PS I have not to My knowing been given pref treatment because of the abundance of Melanin in my skin,

SaltyDog
09-16-2007, 09:11 PM
And there absolutely shouldn't be one ever again...or any other carrier for that matter.

Would be interesting to hear your reasoned thoughts on your opinion. I too humbly disagree. Mostly because you say "absolutely" There are advantages for individual pilots and the business. Definitely management advantage to split pilots. Read Bethune on the matter. Ornstein has it mastered. Reason legacy pay has diminished is largely built on the low wages new hire pilots accept to get in the industry. Not there fault. Like new school teachers, just the way the business is at this time. I was at "COEX" and was given a flow through number at CO. But at the time you had to pass the CO HR process. There were 12 new hires in my EMB new hire class. 10 were 2000+ hour mil guys who flew Eagles/Vipers/C-5's etc. 2 were civ background. Yeah, early 90's when the industry was tanking. Being in the 10, was glad for the flow through. I did not use the option, but I voted for the IACP vice ALPA based on the ALPA roadshow that said they did not care about Pay For Training (PFT) which was around the corner at COEX. We commuter pilots did not want to see that inflicted on those following us. Sadly, ALPA said they had no control and effectively did not care. When it went IACP and joint negotiation, well, needless to say, PFT was instituted at COEX. Summary: I believe it is up to those who have seniority to defend the "defenseless" from predatory management practices we see so prevalent in the industry. I believe you may see the value of that philosophy. But it isn't strictly altruistic, it also has a self serving aspect. Protecting the new hire with high wages/working quality at the entry level benefits me as I progress. In contract negotiations, management uses everyone elses yardstick to say why you should take lower wages and more flying hours.
Personally, we are all better off if the regional bubbas had CO starting wages. I could flow through from that payscale and be more secure knowing I wouldn't have to make another huge career move and start at the bottom again. What a lousy crapshoot. You and I busted our a$$ and it worked out successfully. I would propose one could produce a business model that allowed flow through that would benefit the pilot and the company as well.
No military animosity,was privileged to fly Navy jet cockpits for 21 years and still serving (albeit I am envious of your drill weekends vice mine)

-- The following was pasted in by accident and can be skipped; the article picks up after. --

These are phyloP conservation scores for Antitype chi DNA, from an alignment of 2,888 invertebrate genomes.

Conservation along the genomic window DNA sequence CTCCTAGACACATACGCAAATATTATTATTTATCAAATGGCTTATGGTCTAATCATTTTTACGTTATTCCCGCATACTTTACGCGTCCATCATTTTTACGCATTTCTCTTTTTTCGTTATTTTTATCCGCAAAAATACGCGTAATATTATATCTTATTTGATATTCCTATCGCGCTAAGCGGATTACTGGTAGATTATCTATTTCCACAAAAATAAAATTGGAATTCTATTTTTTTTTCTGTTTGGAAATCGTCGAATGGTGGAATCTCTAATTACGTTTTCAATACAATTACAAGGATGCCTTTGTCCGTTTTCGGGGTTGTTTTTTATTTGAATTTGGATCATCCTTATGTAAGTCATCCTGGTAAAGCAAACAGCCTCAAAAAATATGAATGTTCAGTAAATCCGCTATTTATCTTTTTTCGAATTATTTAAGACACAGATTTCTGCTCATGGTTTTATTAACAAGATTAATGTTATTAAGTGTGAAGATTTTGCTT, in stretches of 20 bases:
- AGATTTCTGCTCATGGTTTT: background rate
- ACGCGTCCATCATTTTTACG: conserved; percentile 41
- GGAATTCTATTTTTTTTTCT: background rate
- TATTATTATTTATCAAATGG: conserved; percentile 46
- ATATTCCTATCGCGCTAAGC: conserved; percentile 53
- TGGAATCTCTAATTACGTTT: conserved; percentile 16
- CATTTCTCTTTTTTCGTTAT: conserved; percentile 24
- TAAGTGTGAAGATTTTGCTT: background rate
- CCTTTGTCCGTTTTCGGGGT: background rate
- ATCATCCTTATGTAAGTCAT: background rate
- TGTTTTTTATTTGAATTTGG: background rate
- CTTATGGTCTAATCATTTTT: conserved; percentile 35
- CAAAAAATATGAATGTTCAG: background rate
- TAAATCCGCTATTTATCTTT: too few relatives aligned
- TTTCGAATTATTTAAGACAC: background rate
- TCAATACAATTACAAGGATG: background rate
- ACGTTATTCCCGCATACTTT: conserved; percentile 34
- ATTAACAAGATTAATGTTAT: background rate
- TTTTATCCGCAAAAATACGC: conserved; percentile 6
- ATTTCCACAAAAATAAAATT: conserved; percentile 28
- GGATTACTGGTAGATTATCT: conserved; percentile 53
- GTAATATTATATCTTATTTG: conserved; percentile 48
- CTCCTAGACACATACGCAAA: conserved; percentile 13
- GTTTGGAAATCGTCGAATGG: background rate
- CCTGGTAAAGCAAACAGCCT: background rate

SharkyBN584
09-16-2007, 09:19 PM
We're hijacking the thread, and we'll never agree. I think Affirmative Action (or any other type of racial segregation) is wrong, you think it's right. Oh well.

SaltyDog
09-16-2007, 09:20 PM
Repost deleted

Blkflyer
09-16-2007, 09:26 PM
We're hijacking the thread, and we'll never agree. I think Affirmative Action (or any other type of racial segregation) is wrong, you think it's right. Oh well.

Not necessary about race remember women were excluded in some career fields,

I am going to finish here I pose the question because of the Comment Rick made.

scrapdog
09-17-2007, 06:54 AM
Whats a Typical Military Comment, enlighten me .. And before you start on me I am a Desert Shield/ Storm/ Just Cause Vet..

PS I support Flow Tru .....

I don't know what a typical military comment is...hence why I was being facetious to the clown that rebutted me initally.

scrapdog
09-17-2007, 07:08 AM
Not trying to SLICE it anyway but My definition is that our country should be Ashamed that Fairness had/has to be legislated ""sp"" Affirmative Action was created to give QUALIFIED minorities a chance that was not given, Ask me is the Playing field Level, I dont think so, but thats just my opinion I think that alot of people think that Affirmative Action was a Quota Based, I Dissagree I know we all come from diffrent backrounds but, any Minority in Medicine or Law or our industry will tell you that for the most part they have to work twice as hard to get to where they are, cause all to often the rope they give to save a white male is the same rope they will use to Hang you pun intended, I say this if I have to keep tighter tolorances and work harder not because of lack of skills but because as Minorities we feel we have No Room for error so if I have to work twice as hard Then Consider that I am Twice as Better cause I have more to loose, I think we have come along way but we still have a long way to Go as a Country.

PS I have not to My knowing been given pref treatment because of the abundance of Melanin in my skin,

I'll have to disagree with you here. (BTW - 1 S in disagree...but no worries). Affirmative action kills morale in a workforce and often hires the candidate that is not quite a qualified as the other because it does indeed fill a quota - at least to an extent.

Here's the skinny...anyone can do anything with their life if they set their mind to it. It's too cliche right? Wrong! That simple saying is totally true. If you look at a school in Beverly Hills or one in Harlem - they both do the same thing...they provide you an education that will enable you to better yourself in life. What you choose to do with it and if you choose to use it is an entire seperate matter. Unfortunately there is certainly more peer pressures in Harlem to do drugs, get involved with crime, join a gang, etc...(and for the most part those areas tend to be minority heavy [black and hispanic]) but it is solely up to each individual on which course they want to pursue. You want to do drugs and ****** up your life? Fine - however that education was there (my tax dollars are paying for it). You want to take advantage of that education and be the best you can be - that's great as well. Again, it's the choice of each individual.